The LiKeIT project is aimed at addressing the needs of a target group of older people who are still able to perform activities independently (defined as “go-go”) as well as older people who are limited in their ability to manage and cope with everyday life by themselves (defined as “slow-go”).
Active lifestyle management can contribute to increasing older people’s sense of wellbeing and level of independence. Such lifestyle management needs to take account of the various factors involved such as health, medication, eating and drinking patterns, activity and safety in order to be able to take appropriate measures to increase safety and wellbeing in everyday life. The project aims to empower older people to live more active day-to-day lives using feedback on eating and drinking patterns, physical activity as well as physiological indicators such as blood pressure or body weight.
However, the specific physical and cognitive capabilities of older people may restrict the applicability of information and communication technology (ICT) in the target group. In order to achieve high acceptance levels end-users must be involved at an early stage in the planning and development process and must be able to use the ICT infrastructure in all domestic settings, including those without an internet connection.
Requirements for the LiKeIT project were developed in cooperation with stakeholders and end-users in workshops and focus groups. The resultant system architecture takes into account both the technological requirements as well as input from the target group.
An Android tablet PC with touch display serves as a primary interface to the older person. The tablet PC is used to record eating and drinking patterns as well as patterns of activity through touching the relevant symbols. The user is also kept informed about his or her current lifestyle and is given personalised information and tips on living a healthy lifestyle. The tablet PC is also designed to act as an electronic picture frame to facilitate integration into the target user group’s homes.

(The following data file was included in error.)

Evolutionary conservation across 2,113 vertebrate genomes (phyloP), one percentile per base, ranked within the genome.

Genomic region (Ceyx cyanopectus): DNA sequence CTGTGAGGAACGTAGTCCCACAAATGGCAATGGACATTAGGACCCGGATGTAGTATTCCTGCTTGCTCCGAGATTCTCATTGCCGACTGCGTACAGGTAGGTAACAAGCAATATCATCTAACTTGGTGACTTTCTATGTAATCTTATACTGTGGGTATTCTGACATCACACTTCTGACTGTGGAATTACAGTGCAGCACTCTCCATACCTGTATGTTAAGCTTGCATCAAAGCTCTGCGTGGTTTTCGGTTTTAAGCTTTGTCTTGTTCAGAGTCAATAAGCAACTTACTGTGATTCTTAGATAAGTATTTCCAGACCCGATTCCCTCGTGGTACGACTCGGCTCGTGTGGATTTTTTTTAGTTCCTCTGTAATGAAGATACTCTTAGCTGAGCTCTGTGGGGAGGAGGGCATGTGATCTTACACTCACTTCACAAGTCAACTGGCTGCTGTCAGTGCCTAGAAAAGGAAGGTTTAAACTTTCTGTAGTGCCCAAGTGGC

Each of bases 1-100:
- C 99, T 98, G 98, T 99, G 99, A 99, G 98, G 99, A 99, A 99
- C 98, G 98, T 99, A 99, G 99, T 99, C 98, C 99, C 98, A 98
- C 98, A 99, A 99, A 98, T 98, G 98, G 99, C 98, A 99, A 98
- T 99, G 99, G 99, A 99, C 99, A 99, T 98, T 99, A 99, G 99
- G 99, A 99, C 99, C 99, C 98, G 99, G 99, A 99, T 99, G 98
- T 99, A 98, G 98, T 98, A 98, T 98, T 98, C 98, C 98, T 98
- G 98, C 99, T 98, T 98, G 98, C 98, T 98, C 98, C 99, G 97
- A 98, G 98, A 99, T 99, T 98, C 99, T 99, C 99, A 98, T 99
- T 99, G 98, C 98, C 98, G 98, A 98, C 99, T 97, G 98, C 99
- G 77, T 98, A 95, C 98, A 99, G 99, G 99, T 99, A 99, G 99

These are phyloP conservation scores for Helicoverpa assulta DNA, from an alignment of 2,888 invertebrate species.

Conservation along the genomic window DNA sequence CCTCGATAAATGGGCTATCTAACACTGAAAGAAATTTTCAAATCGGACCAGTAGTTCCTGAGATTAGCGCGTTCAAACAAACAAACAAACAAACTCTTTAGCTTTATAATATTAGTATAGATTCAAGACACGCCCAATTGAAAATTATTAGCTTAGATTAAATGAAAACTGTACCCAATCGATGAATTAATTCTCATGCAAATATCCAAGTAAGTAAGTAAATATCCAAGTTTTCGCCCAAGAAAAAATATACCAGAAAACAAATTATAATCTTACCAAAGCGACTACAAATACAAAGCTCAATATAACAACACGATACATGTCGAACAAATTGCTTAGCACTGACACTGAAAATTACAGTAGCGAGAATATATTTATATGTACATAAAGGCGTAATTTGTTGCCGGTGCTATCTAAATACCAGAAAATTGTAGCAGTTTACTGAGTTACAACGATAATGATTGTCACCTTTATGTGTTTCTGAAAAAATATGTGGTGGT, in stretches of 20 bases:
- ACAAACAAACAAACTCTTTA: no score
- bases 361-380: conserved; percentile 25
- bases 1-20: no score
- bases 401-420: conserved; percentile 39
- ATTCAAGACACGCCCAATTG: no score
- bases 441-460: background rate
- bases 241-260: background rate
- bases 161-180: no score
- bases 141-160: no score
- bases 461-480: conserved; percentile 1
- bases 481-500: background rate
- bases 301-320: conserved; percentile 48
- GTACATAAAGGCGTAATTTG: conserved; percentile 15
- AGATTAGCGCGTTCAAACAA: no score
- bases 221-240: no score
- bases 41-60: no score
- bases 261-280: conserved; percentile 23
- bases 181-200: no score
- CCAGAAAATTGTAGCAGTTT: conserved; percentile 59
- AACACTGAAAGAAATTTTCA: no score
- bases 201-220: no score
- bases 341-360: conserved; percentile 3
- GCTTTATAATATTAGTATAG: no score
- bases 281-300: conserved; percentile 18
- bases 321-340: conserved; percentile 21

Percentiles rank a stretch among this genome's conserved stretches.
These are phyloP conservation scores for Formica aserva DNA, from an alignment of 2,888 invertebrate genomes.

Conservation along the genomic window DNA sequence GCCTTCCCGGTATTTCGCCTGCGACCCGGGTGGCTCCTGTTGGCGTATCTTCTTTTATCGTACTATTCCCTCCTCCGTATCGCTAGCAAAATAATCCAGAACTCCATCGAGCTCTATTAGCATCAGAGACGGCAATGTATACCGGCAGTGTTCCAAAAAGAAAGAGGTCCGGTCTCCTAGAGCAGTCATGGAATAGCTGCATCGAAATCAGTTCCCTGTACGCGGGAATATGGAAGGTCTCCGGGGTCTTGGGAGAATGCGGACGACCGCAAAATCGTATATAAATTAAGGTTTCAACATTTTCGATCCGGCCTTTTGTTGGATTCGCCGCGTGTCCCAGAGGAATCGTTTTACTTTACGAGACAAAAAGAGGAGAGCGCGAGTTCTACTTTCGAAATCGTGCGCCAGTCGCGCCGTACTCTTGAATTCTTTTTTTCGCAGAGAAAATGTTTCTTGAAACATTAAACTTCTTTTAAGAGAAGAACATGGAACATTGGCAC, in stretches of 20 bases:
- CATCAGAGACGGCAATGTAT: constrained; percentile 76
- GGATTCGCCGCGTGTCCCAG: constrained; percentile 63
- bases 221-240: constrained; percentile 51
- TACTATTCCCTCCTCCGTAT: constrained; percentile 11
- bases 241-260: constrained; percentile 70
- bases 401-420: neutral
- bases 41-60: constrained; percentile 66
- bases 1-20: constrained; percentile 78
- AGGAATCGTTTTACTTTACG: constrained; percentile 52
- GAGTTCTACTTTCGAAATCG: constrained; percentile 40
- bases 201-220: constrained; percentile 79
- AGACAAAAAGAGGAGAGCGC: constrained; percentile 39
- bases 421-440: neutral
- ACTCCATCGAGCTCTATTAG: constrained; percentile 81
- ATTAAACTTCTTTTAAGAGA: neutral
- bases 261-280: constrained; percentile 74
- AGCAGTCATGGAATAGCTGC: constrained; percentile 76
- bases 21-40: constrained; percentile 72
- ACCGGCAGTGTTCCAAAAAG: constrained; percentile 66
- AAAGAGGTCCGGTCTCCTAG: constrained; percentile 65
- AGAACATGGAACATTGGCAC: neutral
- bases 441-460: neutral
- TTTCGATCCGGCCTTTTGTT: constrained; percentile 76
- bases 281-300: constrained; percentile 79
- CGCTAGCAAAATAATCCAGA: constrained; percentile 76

To make data capture easy and flexible, the various individual intelligent objects/sensors are flexibly interconnected. Apart from the previously mentioned tablet PC there is also a specially developed sensor box as well as a mobile transmitter, which are interconnected via WLAN. Both the sensor box as well as the mobile transmitter support radio frequency identification tags (RFID) and near-field communication protocols (NFC), enabling ubiquitous and transparent data recording. The sensor box is specially designed to record access data, domestic activities etc. This involves the detection of physical changes (opening/closing) via RFID sensors, which are located in various characteristic points throughout the person’s home. These points include for example the fridge, which can provide information on appetite, or the front door to the apartment or house, which enable conclusions to be drawn about social behaviour or activity. The mobile transmitter is also used to record health-related data from NFC-enabled measuring devices. These currently include a blood pressure monitor and a body weight scale.
In order to enable subsequent integration in specific nursing and medical care processes, the collected data is also transmitted to an internet database. Subject to the prior consent of the individual involved, service providers can then access this data via specially designed interfaces. This means, for example, that nutritional and exercise programmes can be prepared with greater accuracy or family members can be more closely integrated in the process.
- Starting date: April 2010
- Duration: 2 Years
- Funding: Benefit by FFG/BMVIT
- Coordination: AIT Austrian Institute of Technology
- Partner: AIT (Safety & Security Department, Foresight & Policy Development Department), TAGnology, iLogs, AVS